... text adventures, on the other hand, are almost entirely freeware now. Every now and then some faithful soul tries to sell one and manages to shift a few copies, but it's not even really viable as an indie thing.

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  14. I learned how to type by playing text adventures like Zork, Planetfall, and Wishbringer on an old Atari computer my dad picked up at a yard sale!! I use to love those games so much. My first graphical adventure game was Shadowgate on NES. Those games also drove me completely nuts! How in the hell are you supposed to know you can 'open' a bucket? At 10 years old?! lol

    These days, I don't really have the room in my head. When I've gotta hankerin' for hours and days of chasing nonsense, counter-intuitive clues to do something you'd never think of so you can do something else you didn't even knew you needed to do, I have computer programming for that. ;)

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  15. Adventure genre is very much alive. You can check recently released adventure titles for example from adventuregamers.com.

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  16. @Whiner - Um. I didn't say they are dead. Nowhere do I say that. In fact, I explicitly say they are "not dead."

    I do say that the genre is "down" and has had a "downfall." But I only say these things because they are true. Their importance to the industry is a fraction of what it once was.

    - Jeff Vogel

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  17. Yes, those glorious days are gone. But thanks to digital distribution the genre is now very appealing to indie developers. There will be a lot of new adventure games on the download market in the next few years, and most of them will be poorly written indy/monkey island wannabees. :)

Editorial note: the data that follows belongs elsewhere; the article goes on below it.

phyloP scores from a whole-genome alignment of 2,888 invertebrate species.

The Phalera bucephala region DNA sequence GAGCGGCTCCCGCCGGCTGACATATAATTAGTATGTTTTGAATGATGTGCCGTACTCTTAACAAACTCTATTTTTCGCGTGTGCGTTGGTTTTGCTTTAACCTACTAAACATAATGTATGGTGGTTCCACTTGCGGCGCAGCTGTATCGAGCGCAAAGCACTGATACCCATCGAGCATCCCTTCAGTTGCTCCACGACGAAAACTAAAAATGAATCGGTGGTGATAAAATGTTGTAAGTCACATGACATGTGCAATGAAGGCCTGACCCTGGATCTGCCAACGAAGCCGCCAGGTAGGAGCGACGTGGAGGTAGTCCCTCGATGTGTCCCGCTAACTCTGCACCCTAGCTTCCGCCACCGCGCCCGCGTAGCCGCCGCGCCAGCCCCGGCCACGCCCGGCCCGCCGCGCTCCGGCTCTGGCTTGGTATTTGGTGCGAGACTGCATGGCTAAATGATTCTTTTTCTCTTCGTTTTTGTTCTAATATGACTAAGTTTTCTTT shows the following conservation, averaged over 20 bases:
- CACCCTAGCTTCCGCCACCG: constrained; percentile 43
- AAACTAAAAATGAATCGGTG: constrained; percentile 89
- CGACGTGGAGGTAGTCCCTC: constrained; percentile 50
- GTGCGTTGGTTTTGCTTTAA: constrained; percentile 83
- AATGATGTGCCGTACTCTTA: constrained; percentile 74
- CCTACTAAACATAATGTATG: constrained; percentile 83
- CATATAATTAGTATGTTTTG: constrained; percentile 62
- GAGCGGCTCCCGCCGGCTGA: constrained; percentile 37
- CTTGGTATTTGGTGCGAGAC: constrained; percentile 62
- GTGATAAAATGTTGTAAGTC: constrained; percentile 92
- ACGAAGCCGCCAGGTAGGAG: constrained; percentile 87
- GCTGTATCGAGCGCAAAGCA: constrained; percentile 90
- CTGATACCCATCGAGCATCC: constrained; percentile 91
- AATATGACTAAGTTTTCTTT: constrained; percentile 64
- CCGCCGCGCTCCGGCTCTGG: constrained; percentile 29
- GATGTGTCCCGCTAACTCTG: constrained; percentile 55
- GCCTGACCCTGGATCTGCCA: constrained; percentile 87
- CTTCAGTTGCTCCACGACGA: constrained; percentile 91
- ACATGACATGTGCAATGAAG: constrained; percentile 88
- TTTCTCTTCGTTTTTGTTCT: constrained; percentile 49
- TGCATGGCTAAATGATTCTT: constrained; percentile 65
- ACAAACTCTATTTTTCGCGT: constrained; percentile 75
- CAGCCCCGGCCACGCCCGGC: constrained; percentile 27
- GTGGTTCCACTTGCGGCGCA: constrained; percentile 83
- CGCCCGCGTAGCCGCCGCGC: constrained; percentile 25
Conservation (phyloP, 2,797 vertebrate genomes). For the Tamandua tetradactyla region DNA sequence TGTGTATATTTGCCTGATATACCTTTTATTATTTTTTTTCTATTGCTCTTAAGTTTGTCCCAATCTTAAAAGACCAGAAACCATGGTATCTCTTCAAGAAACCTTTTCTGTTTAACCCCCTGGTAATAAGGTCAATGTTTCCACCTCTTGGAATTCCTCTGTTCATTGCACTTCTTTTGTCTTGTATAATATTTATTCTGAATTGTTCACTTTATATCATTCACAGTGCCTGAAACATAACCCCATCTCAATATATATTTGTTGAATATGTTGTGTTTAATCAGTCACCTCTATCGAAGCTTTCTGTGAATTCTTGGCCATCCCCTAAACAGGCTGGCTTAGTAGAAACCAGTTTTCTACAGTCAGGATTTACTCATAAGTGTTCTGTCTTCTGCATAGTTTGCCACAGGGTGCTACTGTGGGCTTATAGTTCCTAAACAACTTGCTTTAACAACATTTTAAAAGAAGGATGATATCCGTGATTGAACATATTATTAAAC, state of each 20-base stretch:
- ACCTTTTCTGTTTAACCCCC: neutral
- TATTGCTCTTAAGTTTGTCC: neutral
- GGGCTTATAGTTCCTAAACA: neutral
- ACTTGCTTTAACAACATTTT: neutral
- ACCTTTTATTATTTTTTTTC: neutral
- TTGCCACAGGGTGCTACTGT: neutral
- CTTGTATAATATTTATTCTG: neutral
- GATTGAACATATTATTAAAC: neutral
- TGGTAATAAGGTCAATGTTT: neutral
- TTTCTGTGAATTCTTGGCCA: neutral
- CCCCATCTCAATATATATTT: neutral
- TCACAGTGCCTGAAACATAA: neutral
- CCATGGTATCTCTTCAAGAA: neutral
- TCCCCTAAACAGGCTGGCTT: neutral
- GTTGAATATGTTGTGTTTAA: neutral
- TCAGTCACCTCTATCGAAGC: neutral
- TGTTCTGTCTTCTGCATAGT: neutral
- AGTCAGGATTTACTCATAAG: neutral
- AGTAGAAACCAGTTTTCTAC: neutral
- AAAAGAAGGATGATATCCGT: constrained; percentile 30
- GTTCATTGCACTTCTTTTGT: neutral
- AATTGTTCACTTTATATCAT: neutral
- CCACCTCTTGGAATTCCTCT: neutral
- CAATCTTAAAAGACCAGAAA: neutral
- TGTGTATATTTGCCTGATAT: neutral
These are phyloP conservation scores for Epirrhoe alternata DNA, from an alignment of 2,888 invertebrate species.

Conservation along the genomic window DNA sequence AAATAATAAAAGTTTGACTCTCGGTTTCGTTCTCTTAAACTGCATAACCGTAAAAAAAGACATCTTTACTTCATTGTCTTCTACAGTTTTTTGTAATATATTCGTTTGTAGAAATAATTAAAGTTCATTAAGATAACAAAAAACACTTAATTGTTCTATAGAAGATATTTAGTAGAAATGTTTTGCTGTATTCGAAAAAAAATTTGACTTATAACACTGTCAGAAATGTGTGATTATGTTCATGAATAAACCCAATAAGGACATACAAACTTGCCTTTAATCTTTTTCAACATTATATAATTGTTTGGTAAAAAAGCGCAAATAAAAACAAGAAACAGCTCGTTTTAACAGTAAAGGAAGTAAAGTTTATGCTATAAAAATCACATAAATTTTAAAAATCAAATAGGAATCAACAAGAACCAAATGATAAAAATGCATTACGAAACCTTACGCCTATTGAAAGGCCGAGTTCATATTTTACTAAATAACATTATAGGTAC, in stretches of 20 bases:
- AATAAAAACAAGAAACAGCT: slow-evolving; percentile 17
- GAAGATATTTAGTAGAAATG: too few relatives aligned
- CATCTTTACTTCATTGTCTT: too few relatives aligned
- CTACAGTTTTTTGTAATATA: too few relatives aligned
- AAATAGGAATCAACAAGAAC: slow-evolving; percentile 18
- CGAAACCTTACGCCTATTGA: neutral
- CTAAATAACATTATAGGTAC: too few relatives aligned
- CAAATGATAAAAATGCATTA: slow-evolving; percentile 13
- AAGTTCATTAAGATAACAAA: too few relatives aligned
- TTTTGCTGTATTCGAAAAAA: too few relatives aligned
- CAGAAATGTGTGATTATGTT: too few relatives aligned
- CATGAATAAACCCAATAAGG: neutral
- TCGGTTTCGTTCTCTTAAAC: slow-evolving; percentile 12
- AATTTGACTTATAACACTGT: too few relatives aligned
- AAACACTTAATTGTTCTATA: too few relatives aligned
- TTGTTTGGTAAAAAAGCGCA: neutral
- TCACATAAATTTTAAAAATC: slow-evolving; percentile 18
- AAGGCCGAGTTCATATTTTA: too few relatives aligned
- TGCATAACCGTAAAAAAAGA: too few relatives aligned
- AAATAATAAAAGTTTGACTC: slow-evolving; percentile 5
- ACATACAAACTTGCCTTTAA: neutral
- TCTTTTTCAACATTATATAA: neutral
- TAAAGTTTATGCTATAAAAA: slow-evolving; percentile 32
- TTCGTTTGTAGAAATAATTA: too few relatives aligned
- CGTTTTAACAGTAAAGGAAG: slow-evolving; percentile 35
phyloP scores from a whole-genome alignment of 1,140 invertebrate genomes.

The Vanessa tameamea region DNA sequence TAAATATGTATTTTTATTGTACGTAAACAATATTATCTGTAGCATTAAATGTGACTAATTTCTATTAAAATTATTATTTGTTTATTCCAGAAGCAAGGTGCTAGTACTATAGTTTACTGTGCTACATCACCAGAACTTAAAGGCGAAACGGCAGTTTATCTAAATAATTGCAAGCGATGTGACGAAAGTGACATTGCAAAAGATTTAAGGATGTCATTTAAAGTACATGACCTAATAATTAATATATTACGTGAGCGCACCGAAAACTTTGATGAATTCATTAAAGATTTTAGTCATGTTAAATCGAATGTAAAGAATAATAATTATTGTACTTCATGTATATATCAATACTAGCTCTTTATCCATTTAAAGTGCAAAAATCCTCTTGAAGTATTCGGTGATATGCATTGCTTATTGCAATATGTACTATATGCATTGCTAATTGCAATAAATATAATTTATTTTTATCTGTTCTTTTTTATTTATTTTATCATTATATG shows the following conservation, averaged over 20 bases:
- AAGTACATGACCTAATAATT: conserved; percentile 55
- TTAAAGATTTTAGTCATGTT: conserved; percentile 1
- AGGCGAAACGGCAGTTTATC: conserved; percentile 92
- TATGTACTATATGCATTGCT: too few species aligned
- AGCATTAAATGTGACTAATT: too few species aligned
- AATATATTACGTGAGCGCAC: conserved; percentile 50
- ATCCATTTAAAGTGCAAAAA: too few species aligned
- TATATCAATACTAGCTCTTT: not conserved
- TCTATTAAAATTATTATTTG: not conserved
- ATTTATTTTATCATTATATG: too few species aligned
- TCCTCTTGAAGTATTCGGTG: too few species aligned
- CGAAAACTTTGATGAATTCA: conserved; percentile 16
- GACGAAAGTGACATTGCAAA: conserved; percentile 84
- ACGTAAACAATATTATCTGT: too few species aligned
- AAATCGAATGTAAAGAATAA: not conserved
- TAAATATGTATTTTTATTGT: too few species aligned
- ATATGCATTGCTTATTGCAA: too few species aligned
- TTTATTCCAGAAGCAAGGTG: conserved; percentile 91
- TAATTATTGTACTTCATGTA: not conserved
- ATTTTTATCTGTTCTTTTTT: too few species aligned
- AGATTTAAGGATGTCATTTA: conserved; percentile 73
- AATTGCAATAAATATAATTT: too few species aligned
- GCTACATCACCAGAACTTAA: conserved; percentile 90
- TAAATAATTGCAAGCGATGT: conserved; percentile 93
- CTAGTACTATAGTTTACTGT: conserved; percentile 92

I hope the good ones will sell enough to keep them coming.

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  18. I have been earning my living selling indie point-and-click adventure games for three years. Of course, I'd never be so crass as to plug them here.

    -Dave

    (www.wadjeteyegames.com)

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  19. I frequently find myself wishing that I'd had Gamefaqs back in the day. Let the anal retentive ones go before me and find all the niggling little details of the games, I'll buy them when they go down in price and if I get stuck, I'll go look at their solutions. Many games I've generally enjoyed would not have been tolerable without that ability to access the hive mind.